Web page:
I’m really excited to get back into the swing of reviewing books. It’s been a while since my last book review. Here it is, my first read and review of the decade.
In this standalone novel, Tiffany D. Jackson tells the story of three Brooklyn teens who plot to turn their murdered friend into a major rap star by pretending he is still alive.
Biggie Smalls was right. Things done changed. But that doesn’t mean that Quadir and Jarrell are okay letting their best friend Steph’s tracks lie forgotten in his bedroom after he’s killed—not when his beats could turn any Bed-Stuy corner into a celebration, not after years of having each other’s backs.
Enlisting the help of Steph’s younger sister, Jasmine, Quadir and Jarrell come up with a plan to promote Steph’s music under a new rap name: The Architect. Soon, everyone in Brooklyn is dancing to Steph’s voice. But then his mixtape catches the attention of a hotheaded music rep and—with just hours on the clock—the trio must race to prove Steph’s talent from beyond the grave.
Now, as the pressure—and danger—of keeping their secret grows, Quadir, Jarrell, and Jasmine are forced to confront the truth about what happened to Steph. Only each has something to hide. And with everything riding on Steph’s fame, together they need to decide what they stand for before they lose everything they’ve worked so hard to hold on to—including each other.
This was such a cool story. It’s very different from anything I’ve ever read before. The synopsis caught my eye but the story held me tight.
Can we take a minute to talk about this cover?
Y’all see it right? Good, just making sure.
I love the nuance of the characters. Tiffany D. Jackson is great at making even her side characters multi-dimensional. People you hate and want to keep hating at the beginning of the story may just end up being your favorite people by the end of it, and vice versa.
Jasmine, Quadir, and Jarrell were each such interesting people in their own right, and they were 10x better together. I love the way we as the reader are learning things alongside them. The alternating POVs were done extremely well, there wasn’t a point where I was confused about who was speaking or anxious to get to the next person.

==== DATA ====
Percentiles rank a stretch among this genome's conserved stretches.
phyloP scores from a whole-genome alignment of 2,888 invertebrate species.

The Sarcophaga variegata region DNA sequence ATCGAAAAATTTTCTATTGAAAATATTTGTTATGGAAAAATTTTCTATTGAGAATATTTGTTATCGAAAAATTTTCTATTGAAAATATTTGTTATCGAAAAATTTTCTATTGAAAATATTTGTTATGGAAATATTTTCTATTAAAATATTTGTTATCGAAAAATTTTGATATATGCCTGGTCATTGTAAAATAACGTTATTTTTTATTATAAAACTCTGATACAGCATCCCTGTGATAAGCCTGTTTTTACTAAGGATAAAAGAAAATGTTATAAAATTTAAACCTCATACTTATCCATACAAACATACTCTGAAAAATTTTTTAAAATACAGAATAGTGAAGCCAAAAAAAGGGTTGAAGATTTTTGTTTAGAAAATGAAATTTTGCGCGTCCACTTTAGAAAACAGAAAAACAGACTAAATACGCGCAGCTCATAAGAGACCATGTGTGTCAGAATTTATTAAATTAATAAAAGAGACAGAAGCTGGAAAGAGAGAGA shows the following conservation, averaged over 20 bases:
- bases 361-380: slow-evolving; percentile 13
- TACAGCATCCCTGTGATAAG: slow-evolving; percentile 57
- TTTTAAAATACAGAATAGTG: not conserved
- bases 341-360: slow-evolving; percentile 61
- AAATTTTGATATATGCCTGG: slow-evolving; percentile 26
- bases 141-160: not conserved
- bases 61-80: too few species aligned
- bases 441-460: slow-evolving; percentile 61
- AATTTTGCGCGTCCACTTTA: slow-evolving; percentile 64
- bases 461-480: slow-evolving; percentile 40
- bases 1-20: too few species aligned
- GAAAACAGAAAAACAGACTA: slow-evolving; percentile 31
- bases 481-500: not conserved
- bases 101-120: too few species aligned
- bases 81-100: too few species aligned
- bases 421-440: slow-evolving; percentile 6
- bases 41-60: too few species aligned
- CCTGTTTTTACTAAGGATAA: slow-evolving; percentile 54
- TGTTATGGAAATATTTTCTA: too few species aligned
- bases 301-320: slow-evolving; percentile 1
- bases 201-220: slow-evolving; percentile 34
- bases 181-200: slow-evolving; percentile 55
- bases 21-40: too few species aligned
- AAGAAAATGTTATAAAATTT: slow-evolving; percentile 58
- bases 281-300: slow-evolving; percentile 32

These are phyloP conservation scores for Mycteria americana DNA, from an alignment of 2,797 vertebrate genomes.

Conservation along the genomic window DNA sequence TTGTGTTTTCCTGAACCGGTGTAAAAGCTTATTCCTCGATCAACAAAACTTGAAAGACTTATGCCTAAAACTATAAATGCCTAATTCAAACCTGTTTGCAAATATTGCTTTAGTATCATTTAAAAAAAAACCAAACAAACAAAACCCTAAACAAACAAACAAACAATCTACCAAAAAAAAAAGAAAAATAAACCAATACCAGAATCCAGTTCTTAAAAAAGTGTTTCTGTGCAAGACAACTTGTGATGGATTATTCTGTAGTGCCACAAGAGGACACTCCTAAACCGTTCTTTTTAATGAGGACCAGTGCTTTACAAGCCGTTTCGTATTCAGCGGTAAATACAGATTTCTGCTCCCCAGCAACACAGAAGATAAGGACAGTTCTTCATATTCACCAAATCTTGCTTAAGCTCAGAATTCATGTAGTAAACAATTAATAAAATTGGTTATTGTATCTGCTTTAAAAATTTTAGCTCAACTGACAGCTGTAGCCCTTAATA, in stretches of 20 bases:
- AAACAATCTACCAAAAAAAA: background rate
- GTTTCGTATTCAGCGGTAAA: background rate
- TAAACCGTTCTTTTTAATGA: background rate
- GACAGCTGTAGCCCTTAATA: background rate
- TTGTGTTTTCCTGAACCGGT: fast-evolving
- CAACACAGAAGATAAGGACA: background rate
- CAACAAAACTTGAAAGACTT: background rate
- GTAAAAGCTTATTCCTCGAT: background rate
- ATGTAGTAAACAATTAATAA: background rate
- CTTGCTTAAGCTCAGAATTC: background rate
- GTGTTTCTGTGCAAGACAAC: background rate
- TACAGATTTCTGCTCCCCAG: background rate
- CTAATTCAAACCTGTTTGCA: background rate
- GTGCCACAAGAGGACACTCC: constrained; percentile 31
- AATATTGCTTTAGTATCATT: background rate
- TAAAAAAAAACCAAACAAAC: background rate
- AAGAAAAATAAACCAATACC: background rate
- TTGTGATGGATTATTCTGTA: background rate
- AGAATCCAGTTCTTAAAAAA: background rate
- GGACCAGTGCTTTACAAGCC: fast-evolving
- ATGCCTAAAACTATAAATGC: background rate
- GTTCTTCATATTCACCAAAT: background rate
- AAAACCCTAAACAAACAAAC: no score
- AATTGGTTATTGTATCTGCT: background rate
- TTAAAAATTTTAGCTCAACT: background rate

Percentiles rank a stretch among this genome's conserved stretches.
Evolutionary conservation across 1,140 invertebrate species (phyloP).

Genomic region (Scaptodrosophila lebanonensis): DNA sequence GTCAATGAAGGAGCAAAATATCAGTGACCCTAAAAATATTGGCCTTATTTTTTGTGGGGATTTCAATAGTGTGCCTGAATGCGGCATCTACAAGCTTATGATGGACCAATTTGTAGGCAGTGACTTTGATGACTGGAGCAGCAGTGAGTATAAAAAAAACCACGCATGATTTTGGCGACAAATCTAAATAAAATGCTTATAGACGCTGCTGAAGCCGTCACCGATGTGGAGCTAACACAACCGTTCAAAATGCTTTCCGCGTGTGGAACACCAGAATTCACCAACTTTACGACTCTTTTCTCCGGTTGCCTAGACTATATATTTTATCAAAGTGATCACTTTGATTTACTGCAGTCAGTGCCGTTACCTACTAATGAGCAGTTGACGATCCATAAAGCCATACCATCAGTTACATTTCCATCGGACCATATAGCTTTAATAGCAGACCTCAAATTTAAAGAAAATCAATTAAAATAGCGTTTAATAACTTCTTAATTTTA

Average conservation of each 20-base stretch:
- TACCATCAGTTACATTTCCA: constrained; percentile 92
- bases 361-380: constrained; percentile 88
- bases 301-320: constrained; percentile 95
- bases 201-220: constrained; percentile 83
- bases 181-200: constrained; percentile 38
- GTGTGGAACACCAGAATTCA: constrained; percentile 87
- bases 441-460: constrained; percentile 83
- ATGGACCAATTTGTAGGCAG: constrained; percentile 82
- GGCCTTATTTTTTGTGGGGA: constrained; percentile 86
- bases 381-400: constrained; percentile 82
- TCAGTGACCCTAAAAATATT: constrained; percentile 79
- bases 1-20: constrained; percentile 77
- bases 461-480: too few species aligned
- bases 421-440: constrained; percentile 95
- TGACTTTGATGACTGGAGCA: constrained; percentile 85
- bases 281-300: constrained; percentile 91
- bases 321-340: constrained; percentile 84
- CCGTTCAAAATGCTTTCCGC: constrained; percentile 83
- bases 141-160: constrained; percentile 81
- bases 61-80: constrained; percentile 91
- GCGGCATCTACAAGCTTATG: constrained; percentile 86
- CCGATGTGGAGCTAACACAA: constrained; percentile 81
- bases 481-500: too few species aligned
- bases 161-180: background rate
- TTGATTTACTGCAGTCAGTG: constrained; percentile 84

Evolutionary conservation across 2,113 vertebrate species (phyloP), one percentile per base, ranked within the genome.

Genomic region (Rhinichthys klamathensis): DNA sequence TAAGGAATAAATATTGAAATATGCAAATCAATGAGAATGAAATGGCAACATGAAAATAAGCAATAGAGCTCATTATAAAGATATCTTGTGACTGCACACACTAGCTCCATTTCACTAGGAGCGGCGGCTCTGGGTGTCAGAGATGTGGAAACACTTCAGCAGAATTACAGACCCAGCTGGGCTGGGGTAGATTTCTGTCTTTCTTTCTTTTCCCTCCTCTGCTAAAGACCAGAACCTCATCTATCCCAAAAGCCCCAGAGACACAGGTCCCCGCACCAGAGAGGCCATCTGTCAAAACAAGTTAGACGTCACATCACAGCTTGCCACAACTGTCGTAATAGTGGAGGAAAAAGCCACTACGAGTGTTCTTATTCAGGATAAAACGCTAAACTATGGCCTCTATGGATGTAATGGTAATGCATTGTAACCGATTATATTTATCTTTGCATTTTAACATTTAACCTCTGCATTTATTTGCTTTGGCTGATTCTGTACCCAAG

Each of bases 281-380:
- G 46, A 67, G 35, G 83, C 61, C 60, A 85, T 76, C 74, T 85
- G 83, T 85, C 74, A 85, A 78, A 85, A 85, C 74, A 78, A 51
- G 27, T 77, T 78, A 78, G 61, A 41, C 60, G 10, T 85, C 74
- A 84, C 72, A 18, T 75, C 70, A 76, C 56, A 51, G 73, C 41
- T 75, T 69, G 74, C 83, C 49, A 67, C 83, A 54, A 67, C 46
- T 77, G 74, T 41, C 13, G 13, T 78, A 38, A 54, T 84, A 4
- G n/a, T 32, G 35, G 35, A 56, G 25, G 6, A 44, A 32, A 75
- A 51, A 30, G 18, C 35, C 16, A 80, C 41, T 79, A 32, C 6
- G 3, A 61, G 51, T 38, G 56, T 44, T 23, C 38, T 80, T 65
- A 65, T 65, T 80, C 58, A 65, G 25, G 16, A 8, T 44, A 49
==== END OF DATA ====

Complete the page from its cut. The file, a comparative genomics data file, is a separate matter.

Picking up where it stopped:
With three (four when you count Steph) main characters, it’s common for me to have one that I just can’t stand. That wasn’t the case here. I really do love and appreciate our main characters, and a couple of our minor ones, too.
The underlying messages were definitely felt. I had a good time reading this and towards the end, I couldn’t put it down.
The not as Good
If you’ve read something by Tiffany D. Jackson before, don’t go into this thinking it’ll be the same. There are definitely some twists and turns, but this story is very different from her previous writing. She even makes a note of that in her author’s note.
That being said, I didn’t get the same feeling I had when reading Monday’s Not Coming. Part of that may be because I started this book months ago, read the first 70 pages, picked it up a month later to read 52 more pages, then didn’t start reading it consistently again until the very end of December. If you haven’t heard by now, the fall semester was tough for me.
All in All
I actually fell in love with this story the first time I started it, but I let school and work overwhelm me, hence the extended break. I’m happy I got a chance to really read it over the break and enjoy Jasmine, Quadir, and Jarell’s shared story.
Let me Hear a Rhyme was great read for the new year. I’m so happy to have this added to my collection and as always, I love supporting a black author.